Ben-68

Posted on January 21, 2015 by Bax Admin

Editor’s Note:  Benjamin Martin is an Australian composer/pianist who records for the Melba label and has recorded for BIS and Chandos. A graduate of the Juilliard School where he was a student of John Browning, Benjamin has received numerous awards including the Queen Elizabeth Grant, first prize in the Hepzibah Menuhin Memorial Award, The Marten Bequest Scholarship and two scholarships to the Tanglewood Summer Festival (as a pianist in 1987 and composer in 1988).  His teachers have included Alexander Semetsky, Maria Clodes-Jaguaribe, Stephen McIntyre and Dorothy Taubman.  He has performed throughout Australia and toured the United States, Europe and Asia, performing solo and duo-recitals with such artists as Alina Ibragimova, Joshua Bell, Pekka Kuusisto, Richard Tognetti, Dimitri Berlinsky, Raphael and Elizabeth Wallfisch, Janice Martin, Steven Davislim, Boris Baraz, Eiji Oue and the Utrecht Quartet.  Benjamin has also given numerous Premieres including the New York Premiere of Two Pianos by Morton Gould (associate artist M.Herskowitz) and Brett Dean’s Elegy (with cellist Emma-Jane Murphy).   His discography includes three CD’s with the great German violist Hartmut Lindemann for Tacet Records.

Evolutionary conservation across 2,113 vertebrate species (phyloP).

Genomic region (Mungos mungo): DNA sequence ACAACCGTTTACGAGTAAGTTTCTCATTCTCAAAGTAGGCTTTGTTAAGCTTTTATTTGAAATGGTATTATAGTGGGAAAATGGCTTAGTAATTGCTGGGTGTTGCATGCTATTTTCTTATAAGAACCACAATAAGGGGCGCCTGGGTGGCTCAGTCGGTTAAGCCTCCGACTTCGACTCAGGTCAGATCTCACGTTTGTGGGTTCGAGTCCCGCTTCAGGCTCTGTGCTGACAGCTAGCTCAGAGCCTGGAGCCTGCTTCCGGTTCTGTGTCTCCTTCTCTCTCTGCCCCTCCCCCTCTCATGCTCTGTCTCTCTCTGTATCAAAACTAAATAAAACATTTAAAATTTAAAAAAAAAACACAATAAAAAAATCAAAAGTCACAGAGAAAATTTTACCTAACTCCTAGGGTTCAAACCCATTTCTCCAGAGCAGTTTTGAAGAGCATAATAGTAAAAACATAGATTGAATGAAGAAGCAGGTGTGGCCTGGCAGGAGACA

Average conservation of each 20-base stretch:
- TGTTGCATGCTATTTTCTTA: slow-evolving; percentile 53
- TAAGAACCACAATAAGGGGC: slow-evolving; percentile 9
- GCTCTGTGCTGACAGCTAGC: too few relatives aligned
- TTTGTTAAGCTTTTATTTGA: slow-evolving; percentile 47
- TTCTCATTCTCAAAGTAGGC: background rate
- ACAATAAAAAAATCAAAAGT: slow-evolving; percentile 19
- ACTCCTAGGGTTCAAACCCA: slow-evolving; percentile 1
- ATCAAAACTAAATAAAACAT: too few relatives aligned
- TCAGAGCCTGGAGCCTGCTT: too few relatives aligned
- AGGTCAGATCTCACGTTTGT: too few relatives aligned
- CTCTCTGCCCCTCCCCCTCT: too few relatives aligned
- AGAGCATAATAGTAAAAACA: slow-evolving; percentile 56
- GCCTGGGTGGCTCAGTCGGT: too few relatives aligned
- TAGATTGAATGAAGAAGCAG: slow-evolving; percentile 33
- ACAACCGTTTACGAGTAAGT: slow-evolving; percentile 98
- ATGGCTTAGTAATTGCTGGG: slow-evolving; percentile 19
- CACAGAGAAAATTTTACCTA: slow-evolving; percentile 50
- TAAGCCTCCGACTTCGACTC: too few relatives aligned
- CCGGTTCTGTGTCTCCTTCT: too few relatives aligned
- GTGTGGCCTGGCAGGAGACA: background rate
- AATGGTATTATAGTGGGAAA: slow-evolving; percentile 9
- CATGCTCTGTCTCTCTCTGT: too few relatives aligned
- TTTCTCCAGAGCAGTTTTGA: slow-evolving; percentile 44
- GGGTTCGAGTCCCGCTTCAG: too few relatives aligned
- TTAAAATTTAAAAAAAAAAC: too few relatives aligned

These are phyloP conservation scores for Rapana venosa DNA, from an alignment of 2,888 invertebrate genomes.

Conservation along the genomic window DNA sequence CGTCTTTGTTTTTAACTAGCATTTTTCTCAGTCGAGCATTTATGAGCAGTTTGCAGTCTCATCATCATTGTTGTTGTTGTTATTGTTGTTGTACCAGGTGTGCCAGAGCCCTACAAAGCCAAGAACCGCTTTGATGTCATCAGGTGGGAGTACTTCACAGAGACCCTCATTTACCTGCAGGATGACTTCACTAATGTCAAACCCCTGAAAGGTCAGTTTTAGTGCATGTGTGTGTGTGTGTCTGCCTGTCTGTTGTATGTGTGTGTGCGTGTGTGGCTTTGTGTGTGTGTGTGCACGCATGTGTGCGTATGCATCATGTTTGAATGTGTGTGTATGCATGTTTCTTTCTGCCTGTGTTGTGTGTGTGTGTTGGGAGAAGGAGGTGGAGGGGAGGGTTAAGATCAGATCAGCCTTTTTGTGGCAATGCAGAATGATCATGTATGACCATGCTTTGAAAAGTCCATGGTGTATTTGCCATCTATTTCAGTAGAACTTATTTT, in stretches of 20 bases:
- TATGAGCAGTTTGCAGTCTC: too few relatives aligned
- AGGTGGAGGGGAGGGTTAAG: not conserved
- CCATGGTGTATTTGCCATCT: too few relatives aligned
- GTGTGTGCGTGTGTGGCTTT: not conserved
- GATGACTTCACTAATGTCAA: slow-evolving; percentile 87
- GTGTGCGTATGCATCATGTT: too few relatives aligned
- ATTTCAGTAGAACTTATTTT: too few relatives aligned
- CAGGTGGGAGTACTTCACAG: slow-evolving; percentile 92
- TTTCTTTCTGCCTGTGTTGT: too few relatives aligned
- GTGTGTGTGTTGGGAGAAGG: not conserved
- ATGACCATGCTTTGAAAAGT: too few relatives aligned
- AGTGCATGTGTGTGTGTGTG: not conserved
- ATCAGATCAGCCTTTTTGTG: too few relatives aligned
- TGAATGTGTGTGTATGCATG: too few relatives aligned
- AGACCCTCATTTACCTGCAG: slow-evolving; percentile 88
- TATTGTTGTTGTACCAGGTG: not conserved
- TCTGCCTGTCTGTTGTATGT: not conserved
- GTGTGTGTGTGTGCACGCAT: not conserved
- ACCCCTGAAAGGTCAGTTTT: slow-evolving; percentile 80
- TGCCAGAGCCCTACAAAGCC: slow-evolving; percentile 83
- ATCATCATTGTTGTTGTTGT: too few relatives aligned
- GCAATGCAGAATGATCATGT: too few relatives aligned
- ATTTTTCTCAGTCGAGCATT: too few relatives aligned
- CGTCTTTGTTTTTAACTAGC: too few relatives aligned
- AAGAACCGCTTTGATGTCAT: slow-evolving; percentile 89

Richard Adams: You are an Australian pianist with roots in England as your father was born there. He was also a very prominent musician who influenced your own career as a musician. Tell me about him and his influence on you.